The Effects of 1,25-Dihydroxyvitamin D3 on the Expression of COX- Enzymes in Human Gingival Fibroblast
Independent thesis Advanced level (professional degree), 20 credits / 30 HE creditsStudent thesis
1, 25-Dihydroxyvitamin D3 has been shown to have regulatory effects on bone re-modeling and on the immune system including anti-inflammatory effects. Prostaglandins are well known for having pro-inflammatory effects and for being involved in bone resorption in periodontitis. Gingival fibroblasts express COX-enzymes which are key enzymes in prostaglandin biosynthesis. The hypothesis in the present study was that 1, 25-Dihydroxyvitamin D3 has an effect on the production of COX-enzymes in gingival fibroblasts which may explain the anti-inflammatory effects of this hormone. Human gingival fibroblasts were obtained from clinically healthy gingiva and used in tests designed to see if the COX-2-enzyme was affected when human gingival fibroblasts were exposed to Vitamin D3.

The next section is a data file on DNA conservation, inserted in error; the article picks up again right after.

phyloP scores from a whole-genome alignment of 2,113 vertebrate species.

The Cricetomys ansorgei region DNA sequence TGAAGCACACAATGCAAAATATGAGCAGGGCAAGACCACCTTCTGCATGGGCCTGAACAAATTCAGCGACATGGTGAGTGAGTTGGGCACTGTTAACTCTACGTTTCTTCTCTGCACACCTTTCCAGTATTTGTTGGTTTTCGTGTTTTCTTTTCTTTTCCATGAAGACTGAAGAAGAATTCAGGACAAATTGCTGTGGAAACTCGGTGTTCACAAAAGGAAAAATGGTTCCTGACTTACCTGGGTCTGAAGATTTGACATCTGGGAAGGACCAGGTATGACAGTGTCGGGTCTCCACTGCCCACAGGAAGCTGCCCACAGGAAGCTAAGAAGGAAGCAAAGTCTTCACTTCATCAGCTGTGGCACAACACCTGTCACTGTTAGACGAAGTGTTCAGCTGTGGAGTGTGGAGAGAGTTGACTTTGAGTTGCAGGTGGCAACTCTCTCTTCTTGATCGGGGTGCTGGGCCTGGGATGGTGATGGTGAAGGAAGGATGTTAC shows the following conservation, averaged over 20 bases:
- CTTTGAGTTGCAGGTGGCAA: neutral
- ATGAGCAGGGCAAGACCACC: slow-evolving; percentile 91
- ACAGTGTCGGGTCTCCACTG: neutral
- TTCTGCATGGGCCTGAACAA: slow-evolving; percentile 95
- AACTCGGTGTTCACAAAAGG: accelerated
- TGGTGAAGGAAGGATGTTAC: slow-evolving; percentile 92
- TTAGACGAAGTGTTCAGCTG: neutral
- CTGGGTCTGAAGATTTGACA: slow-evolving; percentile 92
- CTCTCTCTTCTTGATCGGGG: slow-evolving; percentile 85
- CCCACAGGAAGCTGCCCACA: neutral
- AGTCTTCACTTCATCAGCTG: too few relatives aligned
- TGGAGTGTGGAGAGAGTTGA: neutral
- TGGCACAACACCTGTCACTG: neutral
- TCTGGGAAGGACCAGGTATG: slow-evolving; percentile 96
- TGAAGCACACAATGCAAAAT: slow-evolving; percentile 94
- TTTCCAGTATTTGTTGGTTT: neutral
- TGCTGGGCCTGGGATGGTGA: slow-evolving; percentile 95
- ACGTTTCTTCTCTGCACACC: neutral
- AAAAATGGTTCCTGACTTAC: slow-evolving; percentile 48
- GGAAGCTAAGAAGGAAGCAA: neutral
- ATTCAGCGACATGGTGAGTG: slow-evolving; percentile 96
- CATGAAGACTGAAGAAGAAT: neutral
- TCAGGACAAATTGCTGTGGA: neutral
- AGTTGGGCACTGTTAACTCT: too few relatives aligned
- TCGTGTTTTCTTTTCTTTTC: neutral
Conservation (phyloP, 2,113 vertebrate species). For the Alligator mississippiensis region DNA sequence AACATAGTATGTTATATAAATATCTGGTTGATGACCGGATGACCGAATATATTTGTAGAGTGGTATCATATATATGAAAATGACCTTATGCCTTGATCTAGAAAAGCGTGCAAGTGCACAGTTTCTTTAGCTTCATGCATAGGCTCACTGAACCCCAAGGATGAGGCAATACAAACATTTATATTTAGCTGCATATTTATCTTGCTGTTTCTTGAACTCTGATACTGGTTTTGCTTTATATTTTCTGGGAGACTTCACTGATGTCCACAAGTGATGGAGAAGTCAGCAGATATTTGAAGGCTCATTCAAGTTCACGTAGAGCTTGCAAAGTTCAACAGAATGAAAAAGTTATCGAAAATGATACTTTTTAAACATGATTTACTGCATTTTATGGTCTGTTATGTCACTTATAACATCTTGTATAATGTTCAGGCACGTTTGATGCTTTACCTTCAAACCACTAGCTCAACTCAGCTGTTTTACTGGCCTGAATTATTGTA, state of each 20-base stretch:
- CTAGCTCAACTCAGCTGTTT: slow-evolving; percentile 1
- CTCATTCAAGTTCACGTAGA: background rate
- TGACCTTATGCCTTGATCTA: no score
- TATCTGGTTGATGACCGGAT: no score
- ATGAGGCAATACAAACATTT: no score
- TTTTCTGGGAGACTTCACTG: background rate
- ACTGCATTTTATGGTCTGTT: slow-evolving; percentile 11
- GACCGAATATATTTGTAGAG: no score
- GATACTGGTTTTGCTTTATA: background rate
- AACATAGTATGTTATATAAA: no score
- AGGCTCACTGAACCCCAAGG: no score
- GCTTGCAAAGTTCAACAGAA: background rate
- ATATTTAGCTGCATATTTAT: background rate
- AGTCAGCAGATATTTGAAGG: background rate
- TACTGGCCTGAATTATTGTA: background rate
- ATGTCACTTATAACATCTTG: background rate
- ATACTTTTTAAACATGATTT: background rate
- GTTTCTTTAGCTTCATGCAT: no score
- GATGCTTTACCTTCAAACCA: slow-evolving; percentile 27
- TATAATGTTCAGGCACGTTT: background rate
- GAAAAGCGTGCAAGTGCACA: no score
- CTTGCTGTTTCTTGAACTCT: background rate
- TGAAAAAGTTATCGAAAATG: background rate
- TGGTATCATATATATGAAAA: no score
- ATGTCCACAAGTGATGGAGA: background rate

1, 25-dihydroxyvitamin D3 (10-8M) time-dependently inhibited Cox-2 mRNA expression induced by TNF- α (50 ng/ml). The human gingival fibroblasts expressed both vitamin D receptor and its dimerizing partner retinoic X receptor-α.
The data points toward that circulatory 1, 25-dihydroxyvitamin D3, the most active metabolite of vitamin D, may decrease prostaglandin production through decreased expression of COX-2-enzymes in human gingival fibroblast which may be a mechanism by which vitamin D acts anti-inflammatory.
Place, publisher, year, edition, pages
Medical and Health Sciences
IdentifiersURN: urn:nbn:se:umu:diva-116066OAI: oai:DiVA.org:umu-116066DiVA: diva2:901427